The question over just who invented the enterprise service bus, or ESB, saw another dramatic twist yesterday as Gartner’s most senior middleware analyst, Roy Schulte, told me that it was Candle’s Roma product of 1998 that is the ESB’s "most direct ancestor", but that it was Sonic Software that coined the term.
The row over who invented the ESB – said to be the new paradigm in open, web services standards-based integration technologies – began early this week with Tibco Software’s chairman and CEO Vivek Ranadive telling me that it was he who invented the technology, contradicting Sonic Software’s long-held assertion that it invented it.
Ranadive told me that he invented the ESB, and that Sonic Software’s claims that it did so are "a complete joke". Sonic Software subsequently went on the record to say its engineers invented both the technology and the term to describe it before it released its first ESB in February 2002. Sonic said that Gartner VP and distinguished analyst Roy Schulte would back up its claim.
Speaking to me yesterday, however, Schulte explained that the picture is altogether more complicated than either Tibco or Sonic Software portray it. Schulte confirmed that, "The first time I heard the term ‘ESB’ was from Sonic. Sonic also shipped the first product that used the term ‘ESB’ in 2002."
But Schulte said it is not clear exactly who invented the concept behind the ESB: "I think that Sonic invented the term to the best of my knowledge, although the concept had many fathers. Like most things, ESBs had precursors, and other labels (web services broker, web services manager, fabric, web services network) have been used to describe the same or similar types of middleware products."
As for the technology ideas that went into the concept of the ESB, Schulte asserted that: "The most direct ancestor to the ESB was Candle’s Roma product from 1998, later called Candle Pathwai." Candle was acquired by IBM in April 2004 – an irony that will not be lost on either Tibco or Sonic Software, since IBM has only recently begun to claim that it too has an ESB of its own – IBM’s head of software Steve Mills recently telling ComputerWire that: "I know we do [have an ESB], in fact I’ve been delivering ESB functionality for many years."
However, while Schulte said that Candle’s Roma is probably the closest direct ancestor to the ESB, he was quick to point out that: "Roma was an ESB in every respect except that it did not have web services support. Web services are definitional to an ESB – if it can’t send and receive SOAP/HTTP messages or if it doesn’t support WSDL [web service definition language], then it is not an ESB."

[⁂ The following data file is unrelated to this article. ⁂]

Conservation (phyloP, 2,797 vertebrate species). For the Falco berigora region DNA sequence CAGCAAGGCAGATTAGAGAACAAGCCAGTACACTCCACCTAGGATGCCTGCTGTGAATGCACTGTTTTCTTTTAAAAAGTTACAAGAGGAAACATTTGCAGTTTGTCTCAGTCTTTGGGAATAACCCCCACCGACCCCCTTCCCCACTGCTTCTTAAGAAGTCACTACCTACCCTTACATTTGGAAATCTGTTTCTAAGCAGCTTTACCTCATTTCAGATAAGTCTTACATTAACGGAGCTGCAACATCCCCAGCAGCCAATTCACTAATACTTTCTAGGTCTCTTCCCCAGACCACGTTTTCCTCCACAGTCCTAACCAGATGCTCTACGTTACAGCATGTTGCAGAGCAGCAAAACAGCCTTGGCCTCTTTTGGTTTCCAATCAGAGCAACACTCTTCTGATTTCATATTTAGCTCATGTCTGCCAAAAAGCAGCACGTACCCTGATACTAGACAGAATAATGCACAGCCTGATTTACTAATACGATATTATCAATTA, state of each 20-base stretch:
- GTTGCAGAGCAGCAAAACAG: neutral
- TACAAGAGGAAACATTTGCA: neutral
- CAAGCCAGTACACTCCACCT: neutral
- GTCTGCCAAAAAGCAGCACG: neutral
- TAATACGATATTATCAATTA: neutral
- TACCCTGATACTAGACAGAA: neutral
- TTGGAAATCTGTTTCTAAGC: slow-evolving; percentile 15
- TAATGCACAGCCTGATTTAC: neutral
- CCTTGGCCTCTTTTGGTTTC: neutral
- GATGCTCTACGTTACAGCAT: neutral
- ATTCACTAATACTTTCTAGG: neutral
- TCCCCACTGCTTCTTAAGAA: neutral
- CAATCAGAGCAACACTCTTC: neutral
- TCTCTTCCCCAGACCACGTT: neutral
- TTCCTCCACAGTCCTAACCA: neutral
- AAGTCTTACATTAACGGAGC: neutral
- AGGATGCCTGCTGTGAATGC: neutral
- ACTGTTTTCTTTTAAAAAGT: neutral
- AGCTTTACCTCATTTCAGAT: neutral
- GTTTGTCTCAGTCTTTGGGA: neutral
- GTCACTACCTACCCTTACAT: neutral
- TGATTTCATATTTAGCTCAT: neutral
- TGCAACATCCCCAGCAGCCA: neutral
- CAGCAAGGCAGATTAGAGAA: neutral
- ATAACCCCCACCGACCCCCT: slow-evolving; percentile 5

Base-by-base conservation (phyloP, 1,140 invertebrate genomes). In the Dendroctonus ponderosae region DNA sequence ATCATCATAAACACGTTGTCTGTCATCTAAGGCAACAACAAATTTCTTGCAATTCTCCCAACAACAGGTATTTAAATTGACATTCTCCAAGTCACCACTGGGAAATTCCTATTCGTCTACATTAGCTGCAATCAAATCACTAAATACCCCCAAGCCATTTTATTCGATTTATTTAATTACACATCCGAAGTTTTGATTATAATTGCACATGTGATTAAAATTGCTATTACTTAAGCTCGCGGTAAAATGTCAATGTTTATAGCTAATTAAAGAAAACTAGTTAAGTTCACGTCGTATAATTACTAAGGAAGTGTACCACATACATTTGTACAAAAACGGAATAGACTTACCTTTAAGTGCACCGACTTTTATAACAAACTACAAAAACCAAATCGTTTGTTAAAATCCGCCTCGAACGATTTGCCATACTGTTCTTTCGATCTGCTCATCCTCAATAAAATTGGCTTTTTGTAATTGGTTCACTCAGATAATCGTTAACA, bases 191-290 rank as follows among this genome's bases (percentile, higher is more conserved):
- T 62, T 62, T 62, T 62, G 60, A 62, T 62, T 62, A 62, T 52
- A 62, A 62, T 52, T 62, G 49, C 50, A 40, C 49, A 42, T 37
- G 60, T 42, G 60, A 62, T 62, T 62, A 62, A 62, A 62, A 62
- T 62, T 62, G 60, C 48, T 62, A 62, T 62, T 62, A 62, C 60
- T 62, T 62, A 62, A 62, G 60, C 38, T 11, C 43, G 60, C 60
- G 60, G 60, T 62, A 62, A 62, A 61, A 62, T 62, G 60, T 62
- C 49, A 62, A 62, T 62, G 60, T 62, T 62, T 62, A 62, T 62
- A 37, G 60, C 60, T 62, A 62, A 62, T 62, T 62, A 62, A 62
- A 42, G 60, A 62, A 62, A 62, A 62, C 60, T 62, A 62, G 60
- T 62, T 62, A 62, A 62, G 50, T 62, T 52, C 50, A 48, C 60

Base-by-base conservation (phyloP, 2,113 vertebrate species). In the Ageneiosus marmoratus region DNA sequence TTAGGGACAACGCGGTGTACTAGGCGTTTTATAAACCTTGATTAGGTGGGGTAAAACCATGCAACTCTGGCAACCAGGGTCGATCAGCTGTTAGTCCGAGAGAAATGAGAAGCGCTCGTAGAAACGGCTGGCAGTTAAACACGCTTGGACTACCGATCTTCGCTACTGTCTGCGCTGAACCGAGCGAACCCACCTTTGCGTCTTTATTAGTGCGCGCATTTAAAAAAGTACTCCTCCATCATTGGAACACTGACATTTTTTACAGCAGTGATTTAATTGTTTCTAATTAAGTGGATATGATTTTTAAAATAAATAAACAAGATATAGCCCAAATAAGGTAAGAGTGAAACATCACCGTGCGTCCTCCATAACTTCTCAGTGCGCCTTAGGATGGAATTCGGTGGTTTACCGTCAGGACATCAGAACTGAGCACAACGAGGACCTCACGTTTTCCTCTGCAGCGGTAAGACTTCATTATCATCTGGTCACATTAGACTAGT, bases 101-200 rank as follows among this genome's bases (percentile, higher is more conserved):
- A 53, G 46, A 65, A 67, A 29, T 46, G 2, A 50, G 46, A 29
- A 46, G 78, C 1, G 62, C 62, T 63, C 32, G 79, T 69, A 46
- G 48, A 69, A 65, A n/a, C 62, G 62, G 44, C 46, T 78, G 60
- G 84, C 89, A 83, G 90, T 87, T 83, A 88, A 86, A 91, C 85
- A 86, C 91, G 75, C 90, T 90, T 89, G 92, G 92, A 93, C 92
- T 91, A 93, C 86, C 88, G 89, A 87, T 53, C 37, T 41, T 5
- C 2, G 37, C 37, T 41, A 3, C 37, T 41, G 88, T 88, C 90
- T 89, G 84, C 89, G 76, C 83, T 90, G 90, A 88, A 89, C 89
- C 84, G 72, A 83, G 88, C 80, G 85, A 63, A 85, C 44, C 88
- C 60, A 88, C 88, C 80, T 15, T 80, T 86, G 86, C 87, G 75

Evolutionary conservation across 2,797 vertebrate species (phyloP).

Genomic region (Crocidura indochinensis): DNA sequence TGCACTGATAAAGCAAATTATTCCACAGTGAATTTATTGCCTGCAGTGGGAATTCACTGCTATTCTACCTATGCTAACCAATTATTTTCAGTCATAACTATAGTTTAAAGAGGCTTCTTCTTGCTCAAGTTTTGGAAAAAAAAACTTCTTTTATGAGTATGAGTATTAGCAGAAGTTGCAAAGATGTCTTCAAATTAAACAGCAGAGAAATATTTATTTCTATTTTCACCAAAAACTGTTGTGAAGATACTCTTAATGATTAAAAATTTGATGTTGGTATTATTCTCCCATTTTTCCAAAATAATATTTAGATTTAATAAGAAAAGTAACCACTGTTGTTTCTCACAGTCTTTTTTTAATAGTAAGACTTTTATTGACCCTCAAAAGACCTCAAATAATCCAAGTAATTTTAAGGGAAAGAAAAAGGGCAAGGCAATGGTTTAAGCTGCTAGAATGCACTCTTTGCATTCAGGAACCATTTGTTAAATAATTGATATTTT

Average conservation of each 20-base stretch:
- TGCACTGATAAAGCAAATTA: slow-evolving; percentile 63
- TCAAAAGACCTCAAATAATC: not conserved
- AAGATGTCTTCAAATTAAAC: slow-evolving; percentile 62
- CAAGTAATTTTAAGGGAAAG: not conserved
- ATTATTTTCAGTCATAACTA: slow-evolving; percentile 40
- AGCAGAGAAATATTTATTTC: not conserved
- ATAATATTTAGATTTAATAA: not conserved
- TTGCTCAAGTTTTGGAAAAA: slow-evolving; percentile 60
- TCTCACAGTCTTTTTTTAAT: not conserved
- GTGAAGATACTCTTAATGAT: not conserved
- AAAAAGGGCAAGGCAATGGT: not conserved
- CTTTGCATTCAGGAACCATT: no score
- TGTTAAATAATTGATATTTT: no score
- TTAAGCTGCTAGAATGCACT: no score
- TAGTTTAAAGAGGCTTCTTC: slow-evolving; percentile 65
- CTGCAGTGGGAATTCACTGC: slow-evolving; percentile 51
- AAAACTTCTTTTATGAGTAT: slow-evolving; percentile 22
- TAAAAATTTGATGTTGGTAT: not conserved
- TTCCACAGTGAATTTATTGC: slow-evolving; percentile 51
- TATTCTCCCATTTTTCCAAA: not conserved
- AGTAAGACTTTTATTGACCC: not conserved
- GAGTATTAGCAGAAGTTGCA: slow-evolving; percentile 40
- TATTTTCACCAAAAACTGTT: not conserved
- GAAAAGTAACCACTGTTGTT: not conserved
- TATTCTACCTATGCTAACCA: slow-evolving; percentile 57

"Sonic’s XQ (later called Sonic ESB) did support web services and thus was an ESB in 2002," said Schulte.
So where does all this leave Tibco chairman and CEO Vivek Ranadive’s claim that it was he who "wrote the book" on the ESB, seemingly supported by the fact that Tibco has always called itself ‘The Information Bus Company’? "What Tibco was selling in the 1990s was an enterprise message bus, not an enterprise service bus," argued Schulte. "Like Roma, it predated web services so it was not an ESB."
"However, like Roma, it had most of the other characteristics of an ESB by 1998," Schulte continued. "In fact, although it lacked web services support then, it had integration features like transformation, adapters and (later) business process management (BPM) that were missing from many of the first ESBs. In other words, Tibco’s products in the 1990s were supersets of the first ESBs in many respects but their lack of web services support meant that Tibco had a subset of an ESB in some respects. Now, of course, Tibco’s Businessworks product family has web services support so it is a pure superset of an ESB."
With a raft of companies including Cape Clear, PolarLake, Fiorano Software, Iona, SeeBeyond and others recently joined by BEA, IBM, Oracle and Tibco in espousing the benefits of ESB technology, competition is getting stiffer by the day. With ESBs thought to play a key enabling role as the foundation for service oriented architecture or SOA – which is itself expected to be one of the most important trends in enterprise IT over the next decade – it is not surprising that vendors are talking up their ESB credentials, or at least downplaying their lack of them.